SP It must help with your retention figures for the product, so when people feel that they understand the product better they get more out of it and therefore they renew at the end of each year.
SR Exactly, there's that and also there's the other added benefit that the people who have actually taken the course and have passed exams, they really value it because it's not an ease thing to do. We've pitched it so that it's difficult but not too difficult - so you can retake the exam - it's a hundred per cent pass mark on all of the exams, so you have to pass it, right? So you're not just going to luck out of it. You have know what you're talking about and you have to understand it to pass it but that then has the effect that anybody who's done it they value it and they're valued within the organisation and if they do leave the organisation they very, very often introduce us to where they're going. So they become our Trojan horses.
SP Right yeah because they look at the qualifications they've got and they think how can this be valuable somewhere else and actually actively look out for someone who uses DC Storm.
SR Absolutely. They probably use DC Storm and people put it on their CVs now, so I've seen that on people's CVs – they're Storm Professional qualified and that's very ...
SP You know you've made it when you see that don't you!
SR Yeah that's really satisfying and it's something which I'm passionate about as well, the whole education side of things - really passionate about. It's what I was talking to you earlier about the fact we've built an intern scheme here, we've gone round to all the universities. We go and talk at the universities to explain to them what the digital marketing world is all about to try and help graduates find jobs and the way the economy is and the amount of graduates which are out of work at the moment it's a complete opportunity for small businesses to grab eager talent and to train them up yourselves and you build really strong teams that way and you're giving something back as well.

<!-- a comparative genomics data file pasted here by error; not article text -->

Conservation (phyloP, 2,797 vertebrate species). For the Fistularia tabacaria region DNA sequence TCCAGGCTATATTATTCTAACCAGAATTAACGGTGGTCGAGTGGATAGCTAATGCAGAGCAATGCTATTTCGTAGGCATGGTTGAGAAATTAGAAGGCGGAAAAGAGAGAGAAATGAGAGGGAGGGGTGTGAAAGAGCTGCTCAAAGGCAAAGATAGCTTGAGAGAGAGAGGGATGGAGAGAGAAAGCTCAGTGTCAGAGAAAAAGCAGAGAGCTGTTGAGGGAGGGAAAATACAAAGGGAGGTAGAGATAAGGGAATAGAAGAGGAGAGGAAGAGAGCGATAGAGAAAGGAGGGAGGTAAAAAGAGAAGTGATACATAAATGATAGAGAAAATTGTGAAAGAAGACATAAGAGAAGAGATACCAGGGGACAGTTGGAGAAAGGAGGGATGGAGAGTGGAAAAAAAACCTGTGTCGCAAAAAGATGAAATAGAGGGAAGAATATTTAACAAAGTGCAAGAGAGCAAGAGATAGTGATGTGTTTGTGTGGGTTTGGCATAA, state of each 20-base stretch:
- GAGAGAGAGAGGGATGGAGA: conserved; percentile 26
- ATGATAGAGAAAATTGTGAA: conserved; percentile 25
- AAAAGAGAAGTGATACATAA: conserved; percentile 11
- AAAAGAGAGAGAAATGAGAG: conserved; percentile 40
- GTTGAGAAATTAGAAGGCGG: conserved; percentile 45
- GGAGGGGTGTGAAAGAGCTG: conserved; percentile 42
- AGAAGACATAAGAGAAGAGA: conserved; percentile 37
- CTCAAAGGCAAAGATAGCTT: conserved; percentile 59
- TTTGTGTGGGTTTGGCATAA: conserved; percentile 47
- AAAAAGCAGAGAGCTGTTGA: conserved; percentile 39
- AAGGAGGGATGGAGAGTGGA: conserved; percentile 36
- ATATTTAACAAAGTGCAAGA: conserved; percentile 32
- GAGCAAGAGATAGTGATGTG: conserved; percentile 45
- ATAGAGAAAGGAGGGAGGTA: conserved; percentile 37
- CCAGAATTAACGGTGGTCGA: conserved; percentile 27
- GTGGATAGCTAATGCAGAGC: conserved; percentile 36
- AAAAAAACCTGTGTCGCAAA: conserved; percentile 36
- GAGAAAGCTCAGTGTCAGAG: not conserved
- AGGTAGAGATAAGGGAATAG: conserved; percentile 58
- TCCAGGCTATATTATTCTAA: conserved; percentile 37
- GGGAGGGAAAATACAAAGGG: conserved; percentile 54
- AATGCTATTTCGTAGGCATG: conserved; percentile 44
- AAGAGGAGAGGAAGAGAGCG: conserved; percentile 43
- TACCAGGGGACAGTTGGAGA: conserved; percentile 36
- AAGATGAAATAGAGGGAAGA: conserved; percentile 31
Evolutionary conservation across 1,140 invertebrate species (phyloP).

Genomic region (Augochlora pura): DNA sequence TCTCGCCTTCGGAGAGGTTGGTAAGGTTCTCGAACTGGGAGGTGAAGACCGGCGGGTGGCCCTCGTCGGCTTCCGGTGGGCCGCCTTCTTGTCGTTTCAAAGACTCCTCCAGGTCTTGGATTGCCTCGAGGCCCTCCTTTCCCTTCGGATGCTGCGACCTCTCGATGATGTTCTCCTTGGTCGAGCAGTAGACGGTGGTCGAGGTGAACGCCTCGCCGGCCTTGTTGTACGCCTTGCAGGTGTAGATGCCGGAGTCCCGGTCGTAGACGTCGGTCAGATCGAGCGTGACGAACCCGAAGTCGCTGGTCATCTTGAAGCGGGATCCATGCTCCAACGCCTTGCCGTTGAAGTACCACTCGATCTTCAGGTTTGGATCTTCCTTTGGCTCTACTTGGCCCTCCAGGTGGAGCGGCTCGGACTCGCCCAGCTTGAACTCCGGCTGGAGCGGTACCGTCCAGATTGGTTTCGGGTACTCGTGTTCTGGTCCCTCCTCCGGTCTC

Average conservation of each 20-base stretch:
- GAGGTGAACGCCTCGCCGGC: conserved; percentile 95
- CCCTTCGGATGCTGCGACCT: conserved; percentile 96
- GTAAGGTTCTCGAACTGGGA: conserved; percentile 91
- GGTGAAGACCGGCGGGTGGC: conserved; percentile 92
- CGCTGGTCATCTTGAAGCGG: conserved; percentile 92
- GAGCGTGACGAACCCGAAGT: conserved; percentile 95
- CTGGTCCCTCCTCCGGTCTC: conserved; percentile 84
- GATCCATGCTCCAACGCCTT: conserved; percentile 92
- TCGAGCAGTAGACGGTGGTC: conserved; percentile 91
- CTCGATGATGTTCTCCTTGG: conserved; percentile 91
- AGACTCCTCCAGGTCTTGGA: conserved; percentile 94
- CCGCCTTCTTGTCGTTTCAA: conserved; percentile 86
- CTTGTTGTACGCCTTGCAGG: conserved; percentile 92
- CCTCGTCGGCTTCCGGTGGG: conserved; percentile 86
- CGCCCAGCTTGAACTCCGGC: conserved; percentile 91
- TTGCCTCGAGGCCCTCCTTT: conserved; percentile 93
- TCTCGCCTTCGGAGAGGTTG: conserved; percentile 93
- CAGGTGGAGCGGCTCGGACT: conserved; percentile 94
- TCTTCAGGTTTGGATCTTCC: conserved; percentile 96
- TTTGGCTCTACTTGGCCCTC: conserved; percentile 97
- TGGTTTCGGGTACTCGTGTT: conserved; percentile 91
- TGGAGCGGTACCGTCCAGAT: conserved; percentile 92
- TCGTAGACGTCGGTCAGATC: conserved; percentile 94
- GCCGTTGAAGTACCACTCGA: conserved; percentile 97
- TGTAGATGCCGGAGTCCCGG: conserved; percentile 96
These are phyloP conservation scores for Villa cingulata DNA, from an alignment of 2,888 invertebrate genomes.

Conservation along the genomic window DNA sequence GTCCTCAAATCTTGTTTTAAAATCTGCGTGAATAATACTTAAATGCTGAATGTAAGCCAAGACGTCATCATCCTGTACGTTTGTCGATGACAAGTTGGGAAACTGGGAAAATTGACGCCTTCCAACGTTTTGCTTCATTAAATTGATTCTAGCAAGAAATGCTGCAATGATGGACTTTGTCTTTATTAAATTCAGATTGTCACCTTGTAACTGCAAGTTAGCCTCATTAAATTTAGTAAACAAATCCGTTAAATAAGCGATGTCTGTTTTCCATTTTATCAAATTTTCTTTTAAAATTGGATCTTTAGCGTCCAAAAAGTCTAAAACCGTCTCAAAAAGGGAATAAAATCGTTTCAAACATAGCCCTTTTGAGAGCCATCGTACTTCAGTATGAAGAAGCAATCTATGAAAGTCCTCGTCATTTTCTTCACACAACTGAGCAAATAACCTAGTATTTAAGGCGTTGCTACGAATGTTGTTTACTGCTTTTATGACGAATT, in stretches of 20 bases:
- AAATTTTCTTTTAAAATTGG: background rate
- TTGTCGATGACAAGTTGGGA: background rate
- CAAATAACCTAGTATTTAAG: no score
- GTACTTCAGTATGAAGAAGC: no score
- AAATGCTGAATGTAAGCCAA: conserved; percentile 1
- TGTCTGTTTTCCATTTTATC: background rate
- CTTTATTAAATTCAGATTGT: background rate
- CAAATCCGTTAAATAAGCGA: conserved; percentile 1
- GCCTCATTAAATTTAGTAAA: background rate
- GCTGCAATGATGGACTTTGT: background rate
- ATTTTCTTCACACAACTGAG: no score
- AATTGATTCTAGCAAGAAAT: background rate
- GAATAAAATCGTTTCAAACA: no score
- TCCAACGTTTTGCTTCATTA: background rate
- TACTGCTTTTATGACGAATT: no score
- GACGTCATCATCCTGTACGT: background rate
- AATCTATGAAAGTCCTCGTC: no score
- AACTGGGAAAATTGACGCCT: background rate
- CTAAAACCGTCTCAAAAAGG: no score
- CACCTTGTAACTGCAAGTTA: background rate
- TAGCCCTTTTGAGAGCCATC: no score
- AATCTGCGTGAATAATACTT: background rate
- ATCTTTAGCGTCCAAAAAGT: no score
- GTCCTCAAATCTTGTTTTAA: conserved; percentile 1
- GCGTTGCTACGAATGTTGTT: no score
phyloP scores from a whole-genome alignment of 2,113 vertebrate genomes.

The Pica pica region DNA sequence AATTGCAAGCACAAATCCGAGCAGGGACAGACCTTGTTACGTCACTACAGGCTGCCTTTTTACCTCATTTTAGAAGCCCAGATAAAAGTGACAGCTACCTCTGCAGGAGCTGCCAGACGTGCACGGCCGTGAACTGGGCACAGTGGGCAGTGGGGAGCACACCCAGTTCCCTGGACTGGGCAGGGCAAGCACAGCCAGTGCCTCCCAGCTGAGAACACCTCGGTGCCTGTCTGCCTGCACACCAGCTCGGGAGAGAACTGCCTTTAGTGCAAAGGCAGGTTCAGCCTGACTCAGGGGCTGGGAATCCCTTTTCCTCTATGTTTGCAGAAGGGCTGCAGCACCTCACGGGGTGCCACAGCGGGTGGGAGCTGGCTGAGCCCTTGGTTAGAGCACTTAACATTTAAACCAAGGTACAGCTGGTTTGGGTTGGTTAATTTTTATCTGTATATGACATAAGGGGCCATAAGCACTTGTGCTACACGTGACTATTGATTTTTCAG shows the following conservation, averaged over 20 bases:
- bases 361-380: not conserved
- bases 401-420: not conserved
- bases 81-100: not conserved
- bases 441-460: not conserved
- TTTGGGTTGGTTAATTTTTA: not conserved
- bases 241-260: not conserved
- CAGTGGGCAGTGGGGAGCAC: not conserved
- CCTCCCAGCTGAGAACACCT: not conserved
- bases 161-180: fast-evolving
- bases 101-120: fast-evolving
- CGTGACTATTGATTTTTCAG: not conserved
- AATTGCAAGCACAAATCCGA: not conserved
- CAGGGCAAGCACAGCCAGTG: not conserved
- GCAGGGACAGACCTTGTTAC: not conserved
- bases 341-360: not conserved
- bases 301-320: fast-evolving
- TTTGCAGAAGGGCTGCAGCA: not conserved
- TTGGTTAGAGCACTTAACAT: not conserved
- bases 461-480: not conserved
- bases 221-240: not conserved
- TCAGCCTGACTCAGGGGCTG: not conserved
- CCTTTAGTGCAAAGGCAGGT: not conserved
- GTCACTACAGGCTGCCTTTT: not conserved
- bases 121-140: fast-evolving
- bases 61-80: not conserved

SP Yeah sure. So what's it like to work at DC Storm compared to say another digital business and if there's anyone out there looking for a job who's a top graduate and interested in the business, why would it be better to work at DC Storm than anywhere else would you say?
SR I think our offices now do reflect the kind of business that we are looking to work in.
SP Yeah you've got a great view as well.
SR We've got a fantastic view. What we've tried to do here is create some relaxed areas and certainly some space so that everyone can get a bit of quiet time if they want to. Plus obviously there's the decked area out here where people can come and relax at lunch time and take a break. I think what I'm trying to do with the company is create a business where come 5.30 people aren't looking at their watches and that people will work late because they want to work late and there's a job to do and that they're passionate about delivering value for our clients. I think that's the sort of thing that I'm trying to instill and I do instill on everyone within the business, is if we are delivering value for our clients then everyone's life is going to be a lot happier. Clients will be happier. The shareholders will be happier because we're going to have better client retention and it's makes us a much nicer climate to work in.
SP No it sounds great and you know you've been in business for a number of years now is there anything that you've learnt along the way that you live by or run your business by?
SR I think I would have probably taken on a non-exec director earlier to help me with the strategy and help mentor me. Fortunately, my Chairman, joined the company when DGM did which was in the fairly early days and he really started taking an active role about a year after joining and he's helped me develop massively as a mentor – getting my head around financial planning ... all the numbers ...
SP Is he from DGM the Chairman – the original investor?
SR No, he was appointed by DGM. He actually works for the BBC. David McNally he's been absolutely instrumental to my personal develop and that in turn has benefited the business.
SP Fantastic. So that's something you'd do again if you were to start a business?
SR If you can get your hands on a mentor as a young entrepreneur – I don't care how much you think you know things, if you've got somebody whose been round the block a bit and whose done it – whose been in start-ups and who understands the pressures that start-ups are on and the different phases that they go through – it's absolutely invaluable.